Playing The Long Game: The Evolution Of Bill O'Brien's Offense

Kirby Lee-USA TODAY Sports



Summary: A year after the Texans go 2-14, Bill "Teapot" O'Brien is brought in as a first-year NFL head coach with the expectation that he can change the team culture in Houston. A lot of the vets had gotten too comfortable, since Kubiak was exceedingly loyal and it seemed like he rarely held players accountable for their mistakes and/or poor performances. So in comes this gruff outsider from the Boston area (not a hometown Texas good 'ol boy like Gary) who shakes things up, takes down awards and whatnot from the locker room, often gets combative with the media, and basically doesn't take crap from anyone. With the first pick of the 2014 NFL Draft, the team passes on all three of the most highly-touted QBs at the time: Johnny "Cocaine's a Hell of a Drug" Manziel, Blake "Garbage Time" Bortles, and Teddy "Weston's Man-Crush" Bridgewater, instead selecting DE Jadeveon Clowney. Most fans realize that Derek "Guy-Liner" Carr would never be an option in Houston, and the Pats jump ahead of us to take Jimmy "Feels Great, Baby" Garoppolo, or so it has been rumored. Instead we pick up Tom "Nic Cage" Savage as a developmental prospect in the 4th round. No one is terribly excited by this, with the notable exception of Con Air fans. Thus, as a stopgap replacement for washed-up franchise QB Matt "Crazy Eyes" Schaub, O'Brien brings in Ryan "Grizzly Adams" Fitzpatrick, a veteran journeyman who seems to have been chosen because he was intelligent enough to quickly learn and navigate O'Brien's complicated offensive scheme. Despite a revolving door at the position, with snaps taken by Fitzpatrick, Ryan Mallett, Tom Savage, and Case Keenum, O'Brien manages to lead the team to a 9-7 record on the backs of J.J. Watt, Arian Foster, Andre Johnson, and a top-notch offensive line. A season full of sub-par QB play forces O'Brien to adapt to the skill sets available to him, which is most notable and recognized in the final two games of the season, when Keenum is suddenly pulled out of a deer stand to take the reigns and surprisingly leads the team to a pair of wins against the Ravens and Jags.

Play Selection: 48% pass, 52% rush

Offensive Rankings: 17th in total offense, 24th in passing, 5th in rushing (thanks, Arian), 14th in scoring

Assessment: When it comes to play selection, this is the only aberration in O’Brien’s tenure. He tends to call fairly consistent games, with his other five seasons averaging around 57% passing and 43% rushing. Of course, 2014 is the only year he has a healthy Arian Foster, so the notable skew toward rushing makes perfect sense. For the most part, O'Brien is celebrated for polishing several turds at QB and delivering a winning record in his first season. Hopes are high for the future, with the expectation that we will pick up a legit starting QB in the 2015 NFL Draft and be ready to rock and/or roll the following season.


Summary: In the 2015 NFL Draft, there are two Heisman-winning QBs available who most people think will be franchise players: Marcus "Mama's Boy" Mariota and Jameis "Crab Legs" Winston. Everyone else sucks, though (Garrett Grayson? Sean Mannion? Bryce Petty? Are any of these guys still in the league?). Lacking the draft capital to move up to the first or second spot in this otherwise terrible QB class, the Texans end up signing former Pats backup Brian Axel "Hoyer the Destroyer" Hoyer, mainly because he was already familiar with the offensive system. Also, to be fair, he had just completed a pretty solid season in Cleveland. Discussion from fans is dominated by our season on HBO's Hard Knocks, which makes celebrities out of O'Brien, Mike Vrabel, and rookie UDFA Charles "Happy Socks" James. With regard to the QB room, Savage sustains a season-ending injury during preseason, and O'Brien flip-flops between Hoyer and the hard-throwing (but also hard-headed) Ryan "Houston, We Have a Monster" Mallett, until Mallett is strapped to a rocket and fired into the sun for failing to purchase a functional alarm clock. Just to further deplete our offensive talent, Andre Johnson leaves town to play one mediocre year in Indy, while Arian Foster is lost for the season after only four games. The QB position is again a revolving door, with snaps taken by Hoyer, Mallett, Brandon "Colt Killer" Weeden, and T.J. "The Bengal Slayer" Yates. Nevertheless, O'Brien is able to lead the Texans to another 9-7 record, primarily on the back of J.J. Watt, who has one of the most amazing seasons by any NFL player in the history of ever, but is tragically robbed for the MVP award since he's not a QB. Despite making the playoffs, the season ends with a whimper as Hoyer absolutely craps the bed against the Chiefs and we lose 30-0.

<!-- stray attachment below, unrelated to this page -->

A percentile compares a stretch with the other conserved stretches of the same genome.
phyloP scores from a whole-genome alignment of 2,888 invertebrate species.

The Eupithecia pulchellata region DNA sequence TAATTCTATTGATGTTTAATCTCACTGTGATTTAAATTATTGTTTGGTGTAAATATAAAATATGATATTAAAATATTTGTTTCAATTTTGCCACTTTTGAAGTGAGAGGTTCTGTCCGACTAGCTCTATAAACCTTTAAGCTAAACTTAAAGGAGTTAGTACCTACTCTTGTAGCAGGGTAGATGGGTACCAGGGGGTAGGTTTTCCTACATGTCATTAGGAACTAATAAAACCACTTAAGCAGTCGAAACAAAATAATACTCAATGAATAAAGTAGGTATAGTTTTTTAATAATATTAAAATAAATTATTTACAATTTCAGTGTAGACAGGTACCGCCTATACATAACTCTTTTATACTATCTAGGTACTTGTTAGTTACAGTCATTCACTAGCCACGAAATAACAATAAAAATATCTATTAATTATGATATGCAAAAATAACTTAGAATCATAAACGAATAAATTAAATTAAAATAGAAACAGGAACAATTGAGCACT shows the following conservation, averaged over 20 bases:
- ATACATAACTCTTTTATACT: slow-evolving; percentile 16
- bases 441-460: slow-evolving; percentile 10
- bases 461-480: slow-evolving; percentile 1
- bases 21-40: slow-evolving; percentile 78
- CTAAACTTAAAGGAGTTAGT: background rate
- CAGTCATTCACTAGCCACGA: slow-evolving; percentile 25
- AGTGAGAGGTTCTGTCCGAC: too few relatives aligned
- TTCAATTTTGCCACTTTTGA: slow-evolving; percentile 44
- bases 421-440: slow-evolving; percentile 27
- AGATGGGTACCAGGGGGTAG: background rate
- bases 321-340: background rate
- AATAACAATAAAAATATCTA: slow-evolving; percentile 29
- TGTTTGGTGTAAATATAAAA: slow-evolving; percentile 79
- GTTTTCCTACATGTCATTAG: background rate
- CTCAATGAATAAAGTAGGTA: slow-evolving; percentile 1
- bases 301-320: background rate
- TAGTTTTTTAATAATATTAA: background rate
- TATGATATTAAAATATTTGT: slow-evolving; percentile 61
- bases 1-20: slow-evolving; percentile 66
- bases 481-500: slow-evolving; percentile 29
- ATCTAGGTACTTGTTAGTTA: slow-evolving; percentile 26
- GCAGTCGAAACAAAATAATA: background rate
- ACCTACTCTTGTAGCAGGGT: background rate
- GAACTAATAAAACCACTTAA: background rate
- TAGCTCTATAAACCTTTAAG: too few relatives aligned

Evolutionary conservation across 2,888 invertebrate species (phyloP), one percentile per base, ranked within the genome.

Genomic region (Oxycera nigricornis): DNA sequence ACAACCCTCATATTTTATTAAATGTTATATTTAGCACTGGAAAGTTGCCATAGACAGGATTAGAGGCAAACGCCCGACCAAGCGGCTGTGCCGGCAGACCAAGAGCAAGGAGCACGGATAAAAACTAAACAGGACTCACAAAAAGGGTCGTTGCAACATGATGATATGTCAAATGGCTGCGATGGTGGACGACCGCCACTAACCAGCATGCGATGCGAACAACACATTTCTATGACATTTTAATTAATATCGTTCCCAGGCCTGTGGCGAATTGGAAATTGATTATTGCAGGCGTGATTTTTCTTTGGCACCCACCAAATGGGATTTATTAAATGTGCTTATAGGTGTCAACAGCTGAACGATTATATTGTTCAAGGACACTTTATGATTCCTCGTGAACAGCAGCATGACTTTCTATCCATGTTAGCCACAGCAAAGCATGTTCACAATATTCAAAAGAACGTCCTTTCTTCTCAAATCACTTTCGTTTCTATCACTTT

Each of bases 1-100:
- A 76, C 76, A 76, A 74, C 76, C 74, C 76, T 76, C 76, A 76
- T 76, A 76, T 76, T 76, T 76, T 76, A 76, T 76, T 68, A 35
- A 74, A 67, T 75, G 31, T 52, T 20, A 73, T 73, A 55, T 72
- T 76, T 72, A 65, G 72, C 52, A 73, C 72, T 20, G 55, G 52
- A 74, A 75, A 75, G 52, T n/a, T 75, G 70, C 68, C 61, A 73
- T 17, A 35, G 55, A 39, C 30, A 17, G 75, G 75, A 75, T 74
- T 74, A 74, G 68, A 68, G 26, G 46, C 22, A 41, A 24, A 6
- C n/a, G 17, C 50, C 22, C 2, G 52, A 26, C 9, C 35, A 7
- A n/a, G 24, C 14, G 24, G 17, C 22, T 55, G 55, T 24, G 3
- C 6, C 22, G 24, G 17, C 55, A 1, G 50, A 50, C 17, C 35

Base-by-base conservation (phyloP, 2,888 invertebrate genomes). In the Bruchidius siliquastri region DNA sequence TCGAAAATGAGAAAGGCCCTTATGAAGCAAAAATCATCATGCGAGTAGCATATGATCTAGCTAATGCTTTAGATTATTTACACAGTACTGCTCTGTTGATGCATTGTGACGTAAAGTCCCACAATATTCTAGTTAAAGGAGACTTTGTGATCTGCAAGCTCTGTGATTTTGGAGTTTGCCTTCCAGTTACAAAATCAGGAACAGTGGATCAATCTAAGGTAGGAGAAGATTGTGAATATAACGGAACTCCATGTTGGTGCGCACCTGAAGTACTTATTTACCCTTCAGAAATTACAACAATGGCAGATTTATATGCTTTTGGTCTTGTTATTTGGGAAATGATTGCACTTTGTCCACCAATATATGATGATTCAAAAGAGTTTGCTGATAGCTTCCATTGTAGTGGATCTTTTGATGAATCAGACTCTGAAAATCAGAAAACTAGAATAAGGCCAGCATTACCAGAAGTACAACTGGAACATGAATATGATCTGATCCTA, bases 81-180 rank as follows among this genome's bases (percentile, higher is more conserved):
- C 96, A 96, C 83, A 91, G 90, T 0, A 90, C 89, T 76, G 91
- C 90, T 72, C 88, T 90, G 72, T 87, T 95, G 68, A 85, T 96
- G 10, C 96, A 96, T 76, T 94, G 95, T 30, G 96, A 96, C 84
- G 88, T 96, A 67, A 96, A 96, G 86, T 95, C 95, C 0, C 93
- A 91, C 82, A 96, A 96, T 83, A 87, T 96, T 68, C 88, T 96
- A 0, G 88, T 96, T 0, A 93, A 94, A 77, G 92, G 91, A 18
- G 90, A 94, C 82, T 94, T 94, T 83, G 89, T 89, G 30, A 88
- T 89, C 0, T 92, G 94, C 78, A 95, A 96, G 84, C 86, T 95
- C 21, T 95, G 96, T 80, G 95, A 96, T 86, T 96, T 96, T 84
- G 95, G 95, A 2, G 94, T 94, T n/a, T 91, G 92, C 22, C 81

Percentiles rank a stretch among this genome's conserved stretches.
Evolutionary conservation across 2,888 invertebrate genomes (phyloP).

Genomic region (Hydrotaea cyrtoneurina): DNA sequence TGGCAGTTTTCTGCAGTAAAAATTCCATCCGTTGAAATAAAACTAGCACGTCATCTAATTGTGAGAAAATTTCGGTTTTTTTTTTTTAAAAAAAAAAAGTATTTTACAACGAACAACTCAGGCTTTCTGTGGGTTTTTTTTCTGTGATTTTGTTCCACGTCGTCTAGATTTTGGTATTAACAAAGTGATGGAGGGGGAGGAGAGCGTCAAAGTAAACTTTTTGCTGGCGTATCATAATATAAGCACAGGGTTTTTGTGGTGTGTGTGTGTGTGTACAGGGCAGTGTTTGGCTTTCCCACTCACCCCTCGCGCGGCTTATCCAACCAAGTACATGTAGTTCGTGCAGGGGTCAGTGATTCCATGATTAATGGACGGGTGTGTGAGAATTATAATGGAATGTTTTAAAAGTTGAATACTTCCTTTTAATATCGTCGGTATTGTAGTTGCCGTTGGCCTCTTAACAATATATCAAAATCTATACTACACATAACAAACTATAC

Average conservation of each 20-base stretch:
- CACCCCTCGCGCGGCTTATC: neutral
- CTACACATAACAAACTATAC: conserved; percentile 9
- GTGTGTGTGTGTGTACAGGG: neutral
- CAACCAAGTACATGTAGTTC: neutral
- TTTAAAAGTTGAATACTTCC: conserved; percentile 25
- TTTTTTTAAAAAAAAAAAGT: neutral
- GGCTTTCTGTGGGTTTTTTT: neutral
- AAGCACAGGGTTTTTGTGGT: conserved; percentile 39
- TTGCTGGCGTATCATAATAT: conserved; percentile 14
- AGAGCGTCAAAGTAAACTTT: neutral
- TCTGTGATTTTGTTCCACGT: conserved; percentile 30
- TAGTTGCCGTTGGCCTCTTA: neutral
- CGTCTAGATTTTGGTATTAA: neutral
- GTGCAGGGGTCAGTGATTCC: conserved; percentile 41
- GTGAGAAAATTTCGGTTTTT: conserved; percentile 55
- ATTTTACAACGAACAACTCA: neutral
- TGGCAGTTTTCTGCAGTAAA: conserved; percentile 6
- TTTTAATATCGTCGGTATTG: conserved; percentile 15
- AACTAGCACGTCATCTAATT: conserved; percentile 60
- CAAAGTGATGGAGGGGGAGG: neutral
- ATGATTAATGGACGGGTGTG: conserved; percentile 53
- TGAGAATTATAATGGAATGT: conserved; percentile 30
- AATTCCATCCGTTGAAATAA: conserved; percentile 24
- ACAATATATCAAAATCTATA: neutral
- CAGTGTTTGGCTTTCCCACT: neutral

Play Selection: 58% pass, 42% rush

Offensive Rankings: 19th in total offense, 18th in passing, 15th in rushing, 21st in scoring

Assessment: With the loss of Arian Foster, O’Brien’s play selection moves toward its historical average. Some segments of the fanbase begin to turn on him, partially because the Texans failed to draft or trade for a better QB than Brian Hoyer in the offseason (even though no one better was actually available), and partially due to his seemingly erratic temperament and decision-making. Even so, hope remains that he can have success as a head coach once he has a legit franchise QB behind center.